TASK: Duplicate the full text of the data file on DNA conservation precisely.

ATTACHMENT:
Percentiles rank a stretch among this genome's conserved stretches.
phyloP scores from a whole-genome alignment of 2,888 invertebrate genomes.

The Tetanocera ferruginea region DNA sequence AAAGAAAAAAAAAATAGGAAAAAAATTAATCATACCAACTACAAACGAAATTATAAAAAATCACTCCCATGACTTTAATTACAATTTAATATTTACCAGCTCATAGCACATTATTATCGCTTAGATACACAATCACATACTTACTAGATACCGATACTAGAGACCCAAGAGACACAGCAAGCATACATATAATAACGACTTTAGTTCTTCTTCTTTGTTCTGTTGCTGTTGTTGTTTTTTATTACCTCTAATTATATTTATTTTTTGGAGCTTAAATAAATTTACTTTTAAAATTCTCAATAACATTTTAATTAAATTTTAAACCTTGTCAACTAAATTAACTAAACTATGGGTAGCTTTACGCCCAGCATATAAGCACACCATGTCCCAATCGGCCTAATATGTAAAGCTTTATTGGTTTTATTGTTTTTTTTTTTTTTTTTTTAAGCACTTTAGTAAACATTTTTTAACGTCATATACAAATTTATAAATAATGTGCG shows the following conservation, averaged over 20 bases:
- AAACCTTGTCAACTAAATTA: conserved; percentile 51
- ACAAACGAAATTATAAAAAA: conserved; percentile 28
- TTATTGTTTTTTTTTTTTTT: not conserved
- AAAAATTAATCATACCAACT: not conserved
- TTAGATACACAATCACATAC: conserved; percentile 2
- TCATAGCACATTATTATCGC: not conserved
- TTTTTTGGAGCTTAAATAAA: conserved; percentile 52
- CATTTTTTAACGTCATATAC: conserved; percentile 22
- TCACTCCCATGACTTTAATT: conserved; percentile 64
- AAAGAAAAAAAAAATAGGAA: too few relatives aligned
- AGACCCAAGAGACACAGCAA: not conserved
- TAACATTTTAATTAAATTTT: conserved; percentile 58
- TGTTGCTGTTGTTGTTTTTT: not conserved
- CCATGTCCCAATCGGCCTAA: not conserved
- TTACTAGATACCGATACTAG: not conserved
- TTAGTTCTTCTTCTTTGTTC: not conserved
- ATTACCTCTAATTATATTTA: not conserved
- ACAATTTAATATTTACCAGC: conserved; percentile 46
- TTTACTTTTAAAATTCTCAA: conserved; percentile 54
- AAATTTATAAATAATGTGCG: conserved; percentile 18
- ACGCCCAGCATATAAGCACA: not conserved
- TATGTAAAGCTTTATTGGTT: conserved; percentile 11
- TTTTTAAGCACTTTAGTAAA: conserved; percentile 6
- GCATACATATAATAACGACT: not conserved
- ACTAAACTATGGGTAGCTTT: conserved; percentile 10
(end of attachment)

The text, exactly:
Percentiles rank a stretch among this genome's conserved stretches.
phyloP scores from a whole-genome alignment of 2,888 invertebrate genomes.

The Tetanocera ferruginea region DNA sequence AAAGAAAAAAAAAATAGGAAAAAAATTAATCATACCAACTACAAACGAAATTATAAAAAATCACTCCCATGACTTTAATTACAATTTAATATTTACCAGCTCATAGCACATTATTATCGCTTAGATACACAATCACATACTTACTAGATACCGATACTAGAGACCCAAGAGACACAGCAAGCATACATATAATAACGACTTTAGTTCTTCTTCTTTGTTCTGTTGCTGTTGTTGTTTTTTATTACCTCTAATTATATTTATTTTTTGGAGCTTAAATAAATTTACTTTTAAAATTCTCAATAACATTTTAATTAAATTTTAAACCTTGTCAACTAAATTAACTAAACTATGGGTAGCTTTACGCCCAGCATATAAGCACACCATGTCCCAATCGGCCTAATATGTAAAGCTTTATTGGTTTTATTGTTTTTTTTTTTTTTTTTTTAAGCACTTTAGTAAACATTTTTTAACGTCATATACAAATTTATAAATAATGTGCG shows the following conservation, averaged over 20 bases:
- AAACCTTGTCAACTAAATTA: conserved; percentile 51
- ACAAACGAAATTATAAAAAA: conserved; percentile 28
- TTATTGTTTTTTTTTTTTTT: not conserved
- AAAAATTAATCATACCAACT: not conserved
- TTAGATACACAATCACATAC: conserved; percentile 2
- TCATAGCACATTATTATCGC: not conserved
- TTTTTTGGAGCTTAAATAAA: conserved; percentile 52
- CATTTTTTAACGTCATATAC: conserved; percentile 22
- TCACTCCCATGACTTTAATT: conserved; percentile 64
- AAAGAAAAAAAAAATAGGAA: too few relatives aligned
- AGACCCAAGAGACACAGCAA: not conserved
- TAACATTTTAATTAAATTTT: conserved; percentile 58
- TGTTGCTGTTGTTGTTTTTT: not conserved
- CCATGTCCCAATCGGCCTAA: not conserved
- TTACTAGATACCGATACTAG: not conserved
- TTAGTTCTTCTTCTTTGTTC: not conserved
- ATTACCTCTAATTATATTTA: not conserved
- ACAATTTAATATTTACCAGC: conserved; percentile 46
- TTTACTTTTAAAATTCTCAA: conserved; percentile 54
- AAATTTATAAATAATGTGCG: conserved; percentile 18
- ACGCCCAGCATATAAGCACA: not conserved
- TATGTAAAGCTTTATTGGTT: conserved; percentile 11
- TTTTTAAGCACTTTAGTAAA: conserved; percentile 6
- GCATACATATAATAACGACT: not conserved
- ACTAAACTATGGGTAGCTTT: conserved; percentile 10